Postcard from Bethlehem

After 11 days of siege, the Israelis have left behind ruins and broken families in the Palestinian city.

Published October 31, 2001 6:02PM (EST)

On a small brown desk right on the sidewalk of Manger Street, Walid Abu Snour has laid out dollar bills and other currencies in neat stacks held down with pebbles and rocks. Israeli bulldozers completely tore down his money changing office, which until a few days ago was located just a few yards behind. Its mangled metal shutters lie on the ground next to concrete blocks, part of the rubble from a strip of shops systematically destroyed by the Israeli army during 11 days of unprecedented fighting in Bethlehem earlier this month.

"Sharon has taken me back 2,000 years. I'm in the Stone Age now!" jokes Abu Snour. "I believe they destroyed my shop just to break my will, but you see, I'm still here."

Under intense American pressure, Israeli Prime Minister Ariel Sharon ordered his troops to pull out of Bethlehem and the adjoining village of Beit Jala. The withdrawal, delayed several times by continuing gunfights between Israeli soldiers and Palestinian gunmen, took place Sunday night and early Monday morning.

When the last tank had vanished north in the direction of Jerusalem, Bethlehem residents came out of their homes for the first time in days. Children went back to school, women went shopping; others simply milled around in a daze, gawking at the damage done by 11 days of siege. More than 20 people from the Bethlehem area were killed, including at least seven noncombatants -- a heavy count for a sleepy town used to Christmas carols and busloads of happy tourists. But long after the funerals, the atmosphere in Bethlehem will remain poisoned by the memory of the recent Israeli military raid.

Elderly Bethlemites say last week's fighting was the most serious they can remember and that nothing has ever matched this level of destruction, not even the 1948 and 1967 wars. The reminders of mayhem are everywhere: A tall shopping center and a hotel are now charcoal-black eyesores. The elegant, white-stone facades of Bethlehem University and the hospital of the Holy Family are thoroughly pockmarked. A dozen houses torched by missiles or gutted by tank fire spill their wrecked furniture onto the Bethlehem sidewalks.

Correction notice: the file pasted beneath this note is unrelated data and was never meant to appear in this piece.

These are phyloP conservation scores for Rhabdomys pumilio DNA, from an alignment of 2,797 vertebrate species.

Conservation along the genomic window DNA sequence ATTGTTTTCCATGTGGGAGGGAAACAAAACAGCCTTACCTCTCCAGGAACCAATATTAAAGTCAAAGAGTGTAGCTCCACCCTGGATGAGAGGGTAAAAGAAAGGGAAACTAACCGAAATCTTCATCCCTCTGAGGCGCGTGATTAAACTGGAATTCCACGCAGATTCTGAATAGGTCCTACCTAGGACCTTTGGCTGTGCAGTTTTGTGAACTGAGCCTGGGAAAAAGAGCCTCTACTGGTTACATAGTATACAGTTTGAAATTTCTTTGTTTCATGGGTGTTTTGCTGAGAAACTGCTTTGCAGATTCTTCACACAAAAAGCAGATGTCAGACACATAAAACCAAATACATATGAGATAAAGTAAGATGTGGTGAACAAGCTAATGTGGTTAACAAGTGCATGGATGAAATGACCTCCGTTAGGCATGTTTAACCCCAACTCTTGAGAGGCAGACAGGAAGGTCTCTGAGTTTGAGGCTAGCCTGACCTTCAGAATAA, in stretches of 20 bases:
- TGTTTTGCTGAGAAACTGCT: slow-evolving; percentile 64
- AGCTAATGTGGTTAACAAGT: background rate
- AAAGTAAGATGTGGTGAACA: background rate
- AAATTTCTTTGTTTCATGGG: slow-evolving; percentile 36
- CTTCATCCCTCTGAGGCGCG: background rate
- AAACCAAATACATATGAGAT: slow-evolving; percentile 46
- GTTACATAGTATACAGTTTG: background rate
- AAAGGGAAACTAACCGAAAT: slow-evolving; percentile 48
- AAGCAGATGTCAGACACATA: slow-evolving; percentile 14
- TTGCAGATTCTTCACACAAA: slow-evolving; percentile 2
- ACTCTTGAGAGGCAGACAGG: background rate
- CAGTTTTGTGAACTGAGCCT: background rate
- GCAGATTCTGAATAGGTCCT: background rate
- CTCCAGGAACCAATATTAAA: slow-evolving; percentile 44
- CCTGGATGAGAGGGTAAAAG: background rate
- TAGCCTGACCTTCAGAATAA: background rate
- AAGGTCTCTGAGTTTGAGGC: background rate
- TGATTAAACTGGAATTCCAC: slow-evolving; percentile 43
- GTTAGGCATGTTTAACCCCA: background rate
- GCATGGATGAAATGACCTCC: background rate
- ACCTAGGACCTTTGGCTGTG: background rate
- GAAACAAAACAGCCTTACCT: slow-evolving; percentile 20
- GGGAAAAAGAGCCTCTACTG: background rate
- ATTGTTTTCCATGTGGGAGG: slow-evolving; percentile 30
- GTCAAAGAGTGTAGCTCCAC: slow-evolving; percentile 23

Years from now, observant tourists may be able to detect the traces of bullets on several buildings on Manger Square: one crashed through the windows of the Church of St Catherine's, the Catholic annex to the Church of the Nativity that Christians traditionally associate with the spot where Jesus was born.

"When you see the ruins here you should expect three times more ruins on the Israeli side. It's in the nature of things," says Hisham Ahmed, a refugee and a professor of political science sitting next to his friend Abu Snour, the roofless money changer. By brutally reoccupying Bethlehem, "Sharon has rendered Israel more vulnerable and under threat than ever before."

On the day after the storm, the look on the faces of many Bethlemites is one of steely determination. Not strident rage, just calm anger. The anger is particularly chilling in silent young men whose faces look so similar to those of dead Palestinians -- some innocent, some not -- already plastered on posters or stenciled on the walls.

"With trust in God, we'll overcome this," says Ibrahim al-Atrash, a member of the family who owns the Paradise Hotel, a six-story building that was taken over by the Israeli army and ravaged by fire. Stepping over blackened bedcovers in sooty corridors, he says his family spent more than a million dollars in renovations in 1999 to accommodate a wave of millennium tourists and pilgrims that never came. When the Intifada started last fall, Hotel Paradise, like other hotels, was closed for lack of business.

Its doors were closed for 13 months until an Israeli tank crashed its way through the back gate two weeks ago and soldiers took over double bedrooms with street views and clear sniping access to al-Azzah refugee camp, a pocket-size warren of narrow alleys and cinderblock houses that's home to 2,300 refugees.

"For sure, we're going to rename it Hell Hotel," says al-Atrash. But it is not the physical wreckage that worries him most; it is the appetite for revenge that wanton destruction will sow in future generations of Palestinians.

"I'm a peace man," he says. "I want us to live in two countries, Israel and Palestine, in peace. But Israel is destroying any chance of peace between our people and the future of our relationship. If students of Bethlehem University go to school and see their university destroyed, how can peace happen in this world? The people of al-Azzah camp already lost everything in 1948 [when Palestinians were forced out of their villages during Israel's War of Independence]. Now they have lost everything anew. Will they forget everything so soon?"

The Israeli incursion into Bethlehem started the day after the assassination of Israeli Tourism Minister Rechavam Zeevi. It was part of a campaign launched in several Palestinian-controlled cities of the West Bank to punish the Palestinian Authority for harboring terrorists and arrest or kill Palestinian suspects.

But it also followed a familiar pattern of more localized tit-for-tat violence. On Oct. 18, the day after Zeevi was gunned down by radical Palestinians, Israeli security services are believed to have killed Atef Abayat, a Palestinian gunman wanted by Israel for several attacks, by detonating a bomb in his brand-new jeep. The Abayat clan responded by opening fire on Gilo, a Jewish neighborhood just south of Jerusalem built on war-won land. Israeli tanks moved in, allegedly to stop the shooting, but in fact escalating the conflict into a full-scale urban war.